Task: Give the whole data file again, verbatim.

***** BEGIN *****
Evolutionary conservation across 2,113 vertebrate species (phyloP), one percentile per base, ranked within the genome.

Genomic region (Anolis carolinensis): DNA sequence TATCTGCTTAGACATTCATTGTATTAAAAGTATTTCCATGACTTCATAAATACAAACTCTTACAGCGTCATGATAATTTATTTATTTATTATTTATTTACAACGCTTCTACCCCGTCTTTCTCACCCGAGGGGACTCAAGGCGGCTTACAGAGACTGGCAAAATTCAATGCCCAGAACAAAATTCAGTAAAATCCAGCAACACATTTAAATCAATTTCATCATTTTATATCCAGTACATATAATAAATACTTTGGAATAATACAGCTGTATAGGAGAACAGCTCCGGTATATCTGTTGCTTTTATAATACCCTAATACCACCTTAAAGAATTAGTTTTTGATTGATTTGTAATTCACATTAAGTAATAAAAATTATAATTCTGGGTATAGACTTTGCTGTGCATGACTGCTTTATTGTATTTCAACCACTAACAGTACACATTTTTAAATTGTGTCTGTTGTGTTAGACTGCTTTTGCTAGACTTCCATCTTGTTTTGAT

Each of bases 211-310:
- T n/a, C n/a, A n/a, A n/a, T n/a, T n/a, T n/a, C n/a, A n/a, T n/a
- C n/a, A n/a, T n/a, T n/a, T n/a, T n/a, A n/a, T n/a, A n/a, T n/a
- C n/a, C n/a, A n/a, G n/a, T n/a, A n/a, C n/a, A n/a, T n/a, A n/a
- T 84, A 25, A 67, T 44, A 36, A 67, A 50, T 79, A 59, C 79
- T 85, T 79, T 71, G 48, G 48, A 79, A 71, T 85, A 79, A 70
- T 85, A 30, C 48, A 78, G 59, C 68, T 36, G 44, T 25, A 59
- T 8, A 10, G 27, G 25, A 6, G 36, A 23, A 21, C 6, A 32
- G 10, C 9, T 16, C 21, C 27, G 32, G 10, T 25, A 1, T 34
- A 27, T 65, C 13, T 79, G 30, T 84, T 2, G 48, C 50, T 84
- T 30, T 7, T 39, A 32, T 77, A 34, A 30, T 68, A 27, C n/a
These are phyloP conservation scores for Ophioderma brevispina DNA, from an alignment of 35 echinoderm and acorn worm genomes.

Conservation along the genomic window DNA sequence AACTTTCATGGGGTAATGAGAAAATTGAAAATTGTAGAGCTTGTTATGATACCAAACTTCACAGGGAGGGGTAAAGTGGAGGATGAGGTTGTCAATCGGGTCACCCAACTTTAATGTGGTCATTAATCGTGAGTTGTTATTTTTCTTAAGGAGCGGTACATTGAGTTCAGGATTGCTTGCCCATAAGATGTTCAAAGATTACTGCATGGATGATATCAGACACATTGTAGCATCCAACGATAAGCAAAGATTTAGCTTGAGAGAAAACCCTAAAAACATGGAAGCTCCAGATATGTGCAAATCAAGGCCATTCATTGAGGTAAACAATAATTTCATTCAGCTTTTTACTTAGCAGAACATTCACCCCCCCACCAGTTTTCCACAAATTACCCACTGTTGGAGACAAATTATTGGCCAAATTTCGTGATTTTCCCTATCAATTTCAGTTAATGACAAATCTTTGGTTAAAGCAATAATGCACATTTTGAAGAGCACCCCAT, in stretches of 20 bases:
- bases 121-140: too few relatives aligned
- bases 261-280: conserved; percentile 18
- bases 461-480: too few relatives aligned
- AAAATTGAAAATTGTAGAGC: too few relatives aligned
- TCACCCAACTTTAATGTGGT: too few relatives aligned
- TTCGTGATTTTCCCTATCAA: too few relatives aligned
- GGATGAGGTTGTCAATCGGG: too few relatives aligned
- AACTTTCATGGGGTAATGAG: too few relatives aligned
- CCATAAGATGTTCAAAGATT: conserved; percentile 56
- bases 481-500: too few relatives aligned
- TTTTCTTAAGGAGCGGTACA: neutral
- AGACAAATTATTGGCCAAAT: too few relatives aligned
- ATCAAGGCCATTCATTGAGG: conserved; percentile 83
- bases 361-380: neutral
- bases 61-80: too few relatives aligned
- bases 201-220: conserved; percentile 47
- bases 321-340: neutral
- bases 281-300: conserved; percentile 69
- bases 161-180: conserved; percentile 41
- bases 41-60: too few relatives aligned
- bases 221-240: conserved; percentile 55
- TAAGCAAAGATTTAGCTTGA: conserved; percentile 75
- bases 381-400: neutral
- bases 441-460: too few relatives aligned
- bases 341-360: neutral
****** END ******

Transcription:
Evolutionary conservation across 2,113 vertebrate species (phyloP), one percentile per base, ranked within the genome.

Genomic region (Anolis carolinensis): DNA sequence TATCTGCTTAGACATTCATTGTATTAAAAGTATTTCCATGACTTCATAAATACAAACTCTTACAGCGTCATGATAATTTATTTATTTATTATTTATTTACAACGCTTCTACCCCGTCTTTCTCACCCGAGGGGACTCAAGGCGGCTTACAGAGACTGGCAAAATTCAATGCCCAGAACAAAATTCAGTAAAATCCAGCAACACATTTAAATCAATTTCATCATTTTATATCCAGTACATATAATAAATACTTTGGAATAATACAGCTGTATAGGAGAACAGCTCCGGTATATCTGTTGCTTTTATAATACCCTAATACCACCTTAAAGAATTAGTTTTTGATTGATTTGTAATTCACATTAAGTAATAAAAATTATAATTCTGGGTATAGACTTTGCTGTGCATGACTGCTTTATTGTATTTCAACCACTAACAGTACACATTTTTAAATTGTGTCTGTTGTGTTAGACTGCTTTTGCTAGACTTCCATCTTGTTTTGAT

Each of bases 211-310:
- T n/a, C n/a, A n/a, A n/a, T n/a, T n/a, T n/a, C n/a, A n/a, T n/a
- C n/a, A n/a, T n/a, T n/a, T n/a, T n/a, A n/a, T n/a, A n/a, T n/a
- C n/a, C n/a, A n/a, G n/a, T n/a, A n/a, C n/a, A n/a, T n/a, A n/a
- T 84, A 25, A 67, T 44, A 36, A 67, A 50, T 79, A 59, C 79
- T 85, T 79, T 71, G 48, G 48, A 79, A 71, T 85, A 79, A 70
- T 85, A 30, C 48, A 78, G 59, C 68, T 36, G 44, T 25, A 59
- T 8, A 10, G 27, G 25, A 6, G 36, A 23, A 21, C 6, A 32
- G 10, C 9, T 16, C 21, C 27, G 32, G 10, T 25, A 1, T 34
- A 27, T 65, C 13, T 79, G 30, T 84, T 2, G 48, C 50, T 84
- T 30, T 7, T 39, A 32, T 77, A 34, A 30, T 68, A 27, C n/a
These are phyloP conservation scores for Ophioderma brevispina DNA, from an alignment of 35 echinoderm and acorn worm genomes.

Conservation along the genomic window DNA sequence AACTTTCATGGGGTAATGAGAAAATTGAAAATTGTAGAGCTTGTTATGATACCAAACTTCACAGGGAGGGGTAAAGTGGAGGATGAGGTTGTCAATCGGGTCACCCAACTTTAATGTGGTCATTAATCGTGAGTTGTTATTTTTCTTAAGGAGCGGTACATTGAGTTCAGGATTGCTTGCCCATAAGATGTTCAAAGATTACTGCATGGATGATATCAGACACATTGTAGCATCCAACGATAAGCAAAGATTTAGCTTGAGAGAAAACCCTAAAAACATGGAAGCTCCAGATATGTGCAAATCAAGGCCATTCATTGAGGTAAACAATAATTTCATTCAGCTTTTTACTTAGCAGAACATTCACCCCCCCACCAGTTTTCCACAAATTACCCACTGTTGGAGACAAATTATTGGCCAAATTTCGTGATTTTCCCTATCAATTTCAGTTAATGACAAATCTTTGGTTAAAGCAATAATGCACATTTTGAAGAGCACCCCAT, in stretches of 20 bases:
- bases 121-140: too few relatives aligned
- bases 261-280: conserved; percentile 18
- bases 461-480: too few relatives aligned
- AAAATTGAAAATTGTAGAGC: too few relatives aligned
- TCACCCAACTTTAATGTGGT: too few relatives aligned
- TTCGTGATTTTCCCTATCAA: too few relatives aligned
- GGATGAGGTTGTCAATCGGG: too few relatives aligned
- AACTTTCATGGGGTAATGAG: too few relatives aligned
- CCATAAGATGTTCAAAGATT: conserved; percentile 56
- bases 481-500: too few relatives aligned
- TTTTCTTAAGGAGCGGTACA: neutral
- AGACAAATTATTGGCCAAAT: too few relatives aligned
- ATCAAGGCCATTCATTGAGG: conserved; percentile 83
- bases 361-380: neutral
- bases 61-80: too few relatives aligned
- bases 201-220: conserved; percentile 47
- bases 321-340: neutral
- bases 281-300: conserved; percentile 69
- bases 161-180: conserved; percentile 41
- bases 41-60: too few relatives aligned
- bases 221-240: conserved; percentile 55
- TAAGCAAAGATTTAGCTTGA: conserved; percentile 75
- bases 381-400: neutral
- bases 441-460: too few relatives aligned
- bases 341-360: neutral